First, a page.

MEPS 449:245-262 (2012)  -  doi:10.3354/meps09528

Annual coastal migration of juvenile Chinook salmon: static stock-specific patterns in a highly dynamic ocean

S. Tucker1,*, M. Trudel1,2, D. W. Welch1,3, J. R. Candy1, J. F. T. Morris1, M. E. Thiess1, C. Wallace1, T. D. Beacham1

1Pacific Biological Station, Fisheries and Oceans Canada, 3190 Hammond Bay Rd, Nanaimo, British Columbia V9T 6N7, Canada
2Department of Biology, University of Victoria, Victoria, British Columbia V8W 3N5, Canada
3Present address: Kintama Research Services Ltd, 10-1850 Northfield Road, Nanaimo, British Columbia V9S 3B3, Canada

ABSTRACT: While recent studies have evaluated the stock-specific coastal migration of juvenile Chinook salmon, it remains unclear if these seasonal patterns are consistent between years, particularly when ocean conditions change dramatically. Here we contrast the abundance, distribution and seasonal stock compositions of juvenile Chinook salmon between years in 3 oceanographic regions of the Pacific from southern British Columbia to southeast Alaska. Between 1998 and 2008, we surveyed salmon in various months from June through March, in different regions along the shelf. Variable conditions in the North Pacific Ocean, as well as large overall shifts in ocean regimes were extensively documented over this decade. We employed genetic stock identification to identify mixed-stock compositions; fish (n = 6274) were allocated to one of 15 regional and 40 sub-regional stocks. Catch-per-unit-effort and distribution of salmon, as denoted by centre of mass, varied significantly between seasons, regions and years. In a similar manner, fish body size and dry-weight varied significantly between years, seasons and regions. Despite these inter-annual differences in catch, distribution, fish growth performance and large variations in ocean conditions encountered by salmon over the time period of the study, we observed no response in terms of shifts in stock-specific distributions. Regional stock composition was similar between years, suggesting migration patterns for all stocks remain consistent despite fluctuations in the marine environment: local stocks remain resident in respective coastal areas during their first year at sea, except for Columbia River salmon, which move quickly into waters north of Vancouver Island in summer.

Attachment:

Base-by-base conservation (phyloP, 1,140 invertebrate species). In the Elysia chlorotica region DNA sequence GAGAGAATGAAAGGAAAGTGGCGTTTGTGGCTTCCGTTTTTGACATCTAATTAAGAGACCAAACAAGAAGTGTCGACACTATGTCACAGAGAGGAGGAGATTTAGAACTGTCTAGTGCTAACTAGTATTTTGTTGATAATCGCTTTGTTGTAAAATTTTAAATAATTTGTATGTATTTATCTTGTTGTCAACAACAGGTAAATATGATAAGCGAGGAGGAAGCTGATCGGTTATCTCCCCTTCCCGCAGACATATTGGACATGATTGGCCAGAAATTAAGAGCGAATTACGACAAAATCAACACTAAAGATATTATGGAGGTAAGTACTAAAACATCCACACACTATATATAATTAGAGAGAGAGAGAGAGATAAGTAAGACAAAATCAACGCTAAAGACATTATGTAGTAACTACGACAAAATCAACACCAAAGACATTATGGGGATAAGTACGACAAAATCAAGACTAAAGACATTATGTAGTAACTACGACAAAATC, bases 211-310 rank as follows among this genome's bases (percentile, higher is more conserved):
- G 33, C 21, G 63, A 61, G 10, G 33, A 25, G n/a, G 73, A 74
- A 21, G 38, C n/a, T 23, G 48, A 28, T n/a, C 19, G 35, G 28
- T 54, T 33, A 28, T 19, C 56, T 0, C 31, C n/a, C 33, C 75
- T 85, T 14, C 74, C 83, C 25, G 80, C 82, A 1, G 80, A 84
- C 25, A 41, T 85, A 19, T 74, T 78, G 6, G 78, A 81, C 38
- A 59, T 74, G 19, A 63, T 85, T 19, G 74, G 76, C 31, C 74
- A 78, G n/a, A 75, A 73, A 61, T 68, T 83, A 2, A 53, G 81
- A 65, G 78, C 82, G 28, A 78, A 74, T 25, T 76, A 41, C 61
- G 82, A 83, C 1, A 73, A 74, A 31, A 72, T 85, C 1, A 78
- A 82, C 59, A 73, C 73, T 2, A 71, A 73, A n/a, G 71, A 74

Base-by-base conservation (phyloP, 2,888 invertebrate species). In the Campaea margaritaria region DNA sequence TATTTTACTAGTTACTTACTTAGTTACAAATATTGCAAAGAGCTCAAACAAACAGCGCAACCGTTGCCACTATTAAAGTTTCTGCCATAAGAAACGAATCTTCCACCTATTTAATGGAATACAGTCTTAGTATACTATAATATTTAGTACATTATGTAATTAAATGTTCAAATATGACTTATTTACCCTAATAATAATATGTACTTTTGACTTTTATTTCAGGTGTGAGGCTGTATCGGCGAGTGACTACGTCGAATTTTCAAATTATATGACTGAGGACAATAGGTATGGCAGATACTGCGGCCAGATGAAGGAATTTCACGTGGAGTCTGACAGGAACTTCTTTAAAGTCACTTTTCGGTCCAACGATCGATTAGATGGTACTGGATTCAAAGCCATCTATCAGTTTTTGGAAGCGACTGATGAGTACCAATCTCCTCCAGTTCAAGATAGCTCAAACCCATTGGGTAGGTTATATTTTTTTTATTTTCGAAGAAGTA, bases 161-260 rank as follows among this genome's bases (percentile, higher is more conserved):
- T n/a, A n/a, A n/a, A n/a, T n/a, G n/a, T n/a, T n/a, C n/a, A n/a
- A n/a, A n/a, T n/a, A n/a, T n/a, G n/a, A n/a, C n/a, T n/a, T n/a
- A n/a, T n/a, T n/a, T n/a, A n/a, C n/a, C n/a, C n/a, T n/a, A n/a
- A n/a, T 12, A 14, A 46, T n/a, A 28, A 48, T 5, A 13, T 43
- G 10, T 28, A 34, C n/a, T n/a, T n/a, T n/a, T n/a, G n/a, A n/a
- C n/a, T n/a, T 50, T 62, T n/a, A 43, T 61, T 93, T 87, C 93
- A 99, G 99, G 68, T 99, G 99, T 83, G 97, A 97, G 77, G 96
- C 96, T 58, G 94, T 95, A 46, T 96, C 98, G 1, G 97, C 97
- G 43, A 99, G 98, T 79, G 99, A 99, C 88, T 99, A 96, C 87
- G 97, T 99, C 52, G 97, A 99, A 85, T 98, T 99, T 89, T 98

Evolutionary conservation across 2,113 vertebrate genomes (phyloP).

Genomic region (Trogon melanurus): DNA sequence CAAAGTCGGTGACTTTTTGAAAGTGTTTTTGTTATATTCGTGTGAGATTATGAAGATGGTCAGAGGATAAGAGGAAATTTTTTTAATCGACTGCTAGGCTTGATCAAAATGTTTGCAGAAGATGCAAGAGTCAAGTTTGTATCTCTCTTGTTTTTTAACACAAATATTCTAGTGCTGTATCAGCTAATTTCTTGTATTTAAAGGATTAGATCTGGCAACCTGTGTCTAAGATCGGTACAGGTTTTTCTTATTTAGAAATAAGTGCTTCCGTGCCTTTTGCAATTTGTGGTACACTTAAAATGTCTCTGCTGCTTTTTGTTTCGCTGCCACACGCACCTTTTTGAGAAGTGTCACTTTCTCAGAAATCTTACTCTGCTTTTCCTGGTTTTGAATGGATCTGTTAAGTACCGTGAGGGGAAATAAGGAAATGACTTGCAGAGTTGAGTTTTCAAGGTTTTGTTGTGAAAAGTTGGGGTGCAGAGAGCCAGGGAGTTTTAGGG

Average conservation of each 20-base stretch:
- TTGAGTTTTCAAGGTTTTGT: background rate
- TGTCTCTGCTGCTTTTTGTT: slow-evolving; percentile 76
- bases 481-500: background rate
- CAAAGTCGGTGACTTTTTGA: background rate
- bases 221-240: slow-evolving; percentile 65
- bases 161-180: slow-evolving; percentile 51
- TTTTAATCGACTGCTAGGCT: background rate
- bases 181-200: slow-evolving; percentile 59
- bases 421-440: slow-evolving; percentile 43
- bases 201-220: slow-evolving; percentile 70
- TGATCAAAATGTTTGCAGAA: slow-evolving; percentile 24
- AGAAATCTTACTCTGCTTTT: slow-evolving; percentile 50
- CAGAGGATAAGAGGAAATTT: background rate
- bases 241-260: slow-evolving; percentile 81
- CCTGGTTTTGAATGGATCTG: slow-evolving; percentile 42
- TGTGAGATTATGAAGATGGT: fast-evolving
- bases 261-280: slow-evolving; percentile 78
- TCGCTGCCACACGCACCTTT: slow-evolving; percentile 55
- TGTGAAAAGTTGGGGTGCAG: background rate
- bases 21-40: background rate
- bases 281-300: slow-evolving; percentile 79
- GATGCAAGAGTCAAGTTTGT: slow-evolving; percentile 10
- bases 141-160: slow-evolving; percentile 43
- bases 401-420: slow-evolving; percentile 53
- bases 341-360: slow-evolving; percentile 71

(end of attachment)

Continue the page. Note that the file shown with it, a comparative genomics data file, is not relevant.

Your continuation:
KEY WORDS: Juvenile Chinook salmon · Ocean migration · DNA stock identification · Variable ocean conditions


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Cite this article as: Tucker S, Trudel M, Welch DW, Candy JR and others (2012) Annual coastal migration of juvenile Chinook salmon: static stock-specific patterns in a highly dynamic ocean. Mar Ecol Prog Ser 449:245-262

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